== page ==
We always hear about how wars start, but how they end can be just as fascinating. That is certainly the case with America's Civil War. After the fall of Richmond, Robert E. Lee and his Confederate troops were racing toward North Carolina for supplies and reinforcements. Ulysses S. Grant's Union troops were determined to stop them. Both sides were certain they would prevail, yet after fighting with all his heart and soul, Lee surrendered at Appomattox Court House. What made him do that?
Find out how geography, luck, perseverance, and compassionate diplomacy by Lee, Grant, and Abraham Lincoln combined to change the course of our nation's history.
Ken Stark is an award-winning book illustrator/painter, editorial cartoonist, and freehand graphic artist who has mostly lived and worked in rural Illinois and Wisconsin. The lifelong artist is largely self-taught, having studied only briefly at Art Center School in Los Angeles. He has written and/or illustrated five picture books. Marching to Appomattox: The Footrace That Ended the Civil War is the winner of the 2011 Beacon of Freedom Award from the Williamsburg Regional Library and the Colonial Williamsburg Foundation, presented annually to a book that introduces history to children in a historically accurate and engaging manner, as well as a Wisconsin Library Association Outstanding Children’s Title and a New York State Reading Association's Charlotte Award nominee. Stark’s research for this nonfiction, multigenerational book took him to the village of Appomattox Court House in Virginia where he imagined being a witness to the surrender. Stark also wrote and illustrated his childhood memoir, Oh, Brother!, and illustrated Growing Seasons by Elsie Lee Splear, Orphan Train by Verla Kay, and Seeing the Elephant: A Story of the Civil War by Pat Hughes (A Bank Street Best Children's Book of the Year and NCSS-CBC Notable Trade Book in the Field of Social Studies). He has spoken at the Wisconsin State Reading Association’s annual meeting, the Wisconsin Book Festival and the Civil War Museum, Kenosha, Wisconsin, among other venues, as well as to student and community groups. All of the paintings for Ken Stark's books have been shown in museums and galleries and are available for future exhibition. Stark and his wife/research assistant Chris live and work in an 1800s log house they reconstructed in southwestern Wisconsin.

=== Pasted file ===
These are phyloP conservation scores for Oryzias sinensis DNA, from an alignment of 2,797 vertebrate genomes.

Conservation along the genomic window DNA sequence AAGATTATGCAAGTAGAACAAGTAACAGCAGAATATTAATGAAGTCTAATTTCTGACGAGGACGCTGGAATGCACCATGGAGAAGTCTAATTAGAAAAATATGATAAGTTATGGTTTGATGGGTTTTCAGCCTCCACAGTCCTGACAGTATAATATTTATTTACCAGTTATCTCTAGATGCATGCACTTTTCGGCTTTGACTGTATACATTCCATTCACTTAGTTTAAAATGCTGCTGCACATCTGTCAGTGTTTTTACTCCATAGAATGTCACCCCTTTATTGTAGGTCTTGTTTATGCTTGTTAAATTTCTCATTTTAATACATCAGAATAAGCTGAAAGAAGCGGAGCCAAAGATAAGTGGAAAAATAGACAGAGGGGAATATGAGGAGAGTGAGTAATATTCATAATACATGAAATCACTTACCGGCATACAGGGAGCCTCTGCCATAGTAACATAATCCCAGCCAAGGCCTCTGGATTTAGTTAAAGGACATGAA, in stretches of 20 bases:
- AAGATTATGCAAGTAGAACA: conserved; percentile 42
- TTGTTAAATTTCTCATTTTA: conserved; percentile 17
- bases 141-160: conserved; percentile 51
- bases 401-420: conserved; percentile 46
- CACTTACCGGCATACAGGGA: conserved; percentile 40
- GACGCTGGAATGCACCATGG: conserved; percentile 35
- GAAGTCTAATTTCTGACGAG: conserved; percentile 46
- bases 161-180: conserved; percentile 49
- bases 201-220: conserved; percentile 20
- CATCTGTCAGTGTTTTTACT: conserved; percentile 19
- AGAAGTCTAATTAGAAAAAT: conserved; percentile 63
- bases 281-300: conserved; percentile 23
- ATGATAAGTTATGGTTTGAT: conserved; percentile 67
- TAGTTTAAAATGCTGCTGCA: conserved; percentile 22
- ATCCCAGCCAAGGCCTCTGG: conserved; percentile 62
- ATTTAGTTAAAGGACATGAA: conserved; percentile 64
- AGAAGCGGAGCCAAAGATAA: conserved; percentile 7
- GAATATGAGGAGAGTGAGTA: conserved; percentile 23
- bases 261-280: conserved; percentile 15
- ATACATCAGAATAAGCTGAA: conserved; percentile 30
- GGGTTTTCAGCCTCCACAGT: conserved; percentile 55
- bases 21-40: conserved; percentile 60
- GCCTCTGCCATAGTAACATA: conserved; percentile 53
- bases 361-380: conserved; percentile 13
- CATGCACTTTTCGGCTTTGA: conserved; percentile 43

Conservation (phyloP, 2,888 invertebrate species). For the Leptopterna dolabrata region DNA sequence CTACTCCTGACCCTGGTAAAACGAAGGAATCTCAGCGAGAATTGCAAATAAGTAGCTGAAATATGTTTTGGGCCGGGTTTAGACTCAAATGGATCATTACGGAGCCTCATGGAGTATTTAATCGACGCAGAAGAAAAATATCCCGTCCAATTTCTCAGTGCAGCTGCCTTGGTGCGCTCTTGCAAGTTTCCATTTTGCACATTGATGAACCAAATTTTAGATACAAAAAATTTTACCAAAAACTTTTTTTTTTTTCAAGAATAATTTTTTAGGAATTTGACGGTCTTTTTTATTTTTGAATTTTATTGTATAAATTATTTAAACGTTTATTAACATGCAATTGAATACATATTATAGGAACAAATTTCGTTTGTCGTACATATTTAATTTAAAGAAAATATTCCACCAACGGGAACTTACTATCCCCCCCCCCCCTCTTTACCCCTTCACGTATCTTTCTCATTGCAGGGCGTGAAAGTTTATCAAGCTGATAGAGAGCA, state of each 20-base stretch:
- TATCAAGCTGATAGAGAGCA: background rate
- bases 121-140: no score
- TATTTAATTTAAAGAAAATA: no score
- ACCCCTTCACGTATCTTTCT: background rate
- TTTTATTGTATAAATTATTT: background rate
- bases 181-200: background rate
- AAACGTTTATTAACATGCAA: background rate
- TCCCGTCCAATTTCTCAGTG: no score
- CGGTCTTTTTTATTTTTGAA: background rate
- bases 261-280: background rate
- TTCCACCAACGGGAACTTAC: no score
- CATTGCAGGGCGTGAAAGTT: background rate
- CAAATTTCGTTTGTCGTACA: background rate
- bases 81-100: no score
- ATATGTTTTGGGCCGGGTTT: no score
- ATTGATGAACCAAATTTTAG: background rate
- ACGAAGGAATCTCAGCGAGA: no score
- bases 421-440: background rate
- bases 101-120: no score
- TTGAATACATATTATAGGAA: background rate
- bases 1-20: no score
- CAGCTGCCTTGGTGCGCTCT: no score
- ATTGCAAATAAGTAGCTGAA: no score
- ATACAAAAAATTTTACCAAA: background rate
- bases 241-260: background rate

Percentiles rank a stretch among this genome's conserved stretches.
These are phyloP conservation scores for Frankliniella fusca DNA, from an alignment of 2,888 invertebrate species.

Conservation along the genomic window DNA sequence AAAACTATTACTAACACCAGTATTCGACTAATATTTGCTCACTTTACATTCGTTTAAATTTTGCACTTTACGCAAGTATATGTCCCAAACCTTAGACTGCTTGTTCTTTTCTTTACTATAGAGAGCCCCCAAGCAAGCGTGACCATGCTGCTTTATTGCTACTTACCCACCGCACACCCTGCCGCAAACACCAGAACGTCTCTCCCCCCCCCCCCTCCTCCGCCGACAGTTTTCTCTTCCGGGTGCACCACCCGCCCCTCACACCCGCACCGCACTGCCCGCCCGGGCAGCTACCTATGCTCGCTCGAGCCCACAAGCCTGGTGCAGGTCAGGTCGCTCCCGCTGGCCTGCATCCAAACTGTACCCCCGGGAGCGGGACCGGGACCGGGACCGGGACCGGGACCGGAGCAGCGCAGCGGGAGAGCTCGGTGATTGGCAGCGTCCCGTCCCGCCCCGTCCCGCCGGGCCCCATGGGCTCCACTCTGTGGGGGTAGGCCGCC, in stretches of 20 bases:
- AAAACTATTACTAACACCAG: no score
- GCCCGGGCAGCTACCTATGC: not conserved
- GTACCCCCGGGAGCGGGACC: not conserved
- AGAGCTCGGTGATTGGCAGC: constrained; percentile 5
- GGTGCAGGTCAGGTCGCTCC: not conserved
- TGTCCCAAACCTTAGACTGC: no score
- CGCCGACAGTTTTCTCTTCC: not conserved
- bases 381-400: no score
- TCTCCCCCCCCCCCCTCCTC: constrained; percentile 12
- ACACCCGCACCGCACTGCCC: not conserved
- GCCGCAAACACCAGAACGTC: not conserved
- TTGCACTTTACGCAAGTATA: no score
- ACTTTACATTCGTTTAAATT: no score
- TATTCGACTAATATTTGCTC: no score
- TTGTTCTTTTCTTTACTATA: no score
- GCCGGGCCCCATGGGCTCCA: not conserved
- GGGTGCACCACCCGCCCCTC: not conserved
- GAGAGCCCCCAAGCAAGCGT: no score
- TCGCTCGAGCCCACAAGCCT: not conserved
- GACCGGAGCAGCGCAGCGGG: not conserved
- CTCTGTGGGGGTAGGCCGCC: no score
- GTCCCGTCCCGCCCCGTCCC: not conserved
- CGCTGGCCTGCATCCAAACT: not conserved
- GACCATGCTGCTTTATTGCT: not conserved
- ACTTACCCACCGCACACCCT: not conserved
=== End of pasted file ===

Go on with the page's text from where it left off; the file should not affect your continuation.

"In this dramatic day-by-day account, Stark chronicles the tense six-day chase in April 1865 that ended with the Army of Northern Virginia's failure to break out of the encircling Union forces....Absorbing.”
"Stark frames this war vignette effectively for young readers....The author is respectful of both Grant and Lee, and depicts the soldiers on both sides as having more in common than not.... This book has appeal for the many children who enjoy reading about the Civil War or who may be visiting the Appomattox Court House National Historical Park."
—School Library Journal
"Realistic paintings in watercolor, gouache and casein depict a determined but rumpled and muddy Grant, enthusiastic boys in blue, both black and white, and exhausted Confederates in grey led by the handsome, sharply dressed Lee. An opening map that shows the location of each major battle introduces a clear narrative that is detailed enough to make this chapter in American history come alive."
"A wonderfully illustrated look at the closing days of the Civil War. . . . Quotes are provided throughout the book from soldiers, as well as generals, giving this a strong voice. Interesting facts that are often left out are provided, making this a truly unique read."
Winner of the 2011 Beacon of Freedom Award from the Williamsburg Regional Library and the Colonial Williamsburg Foundation, presented annually to a book that introduces history to children in a historically accurate and engaging manner
Winner of the Wisconsin Library Association Outstanding Children’s Title
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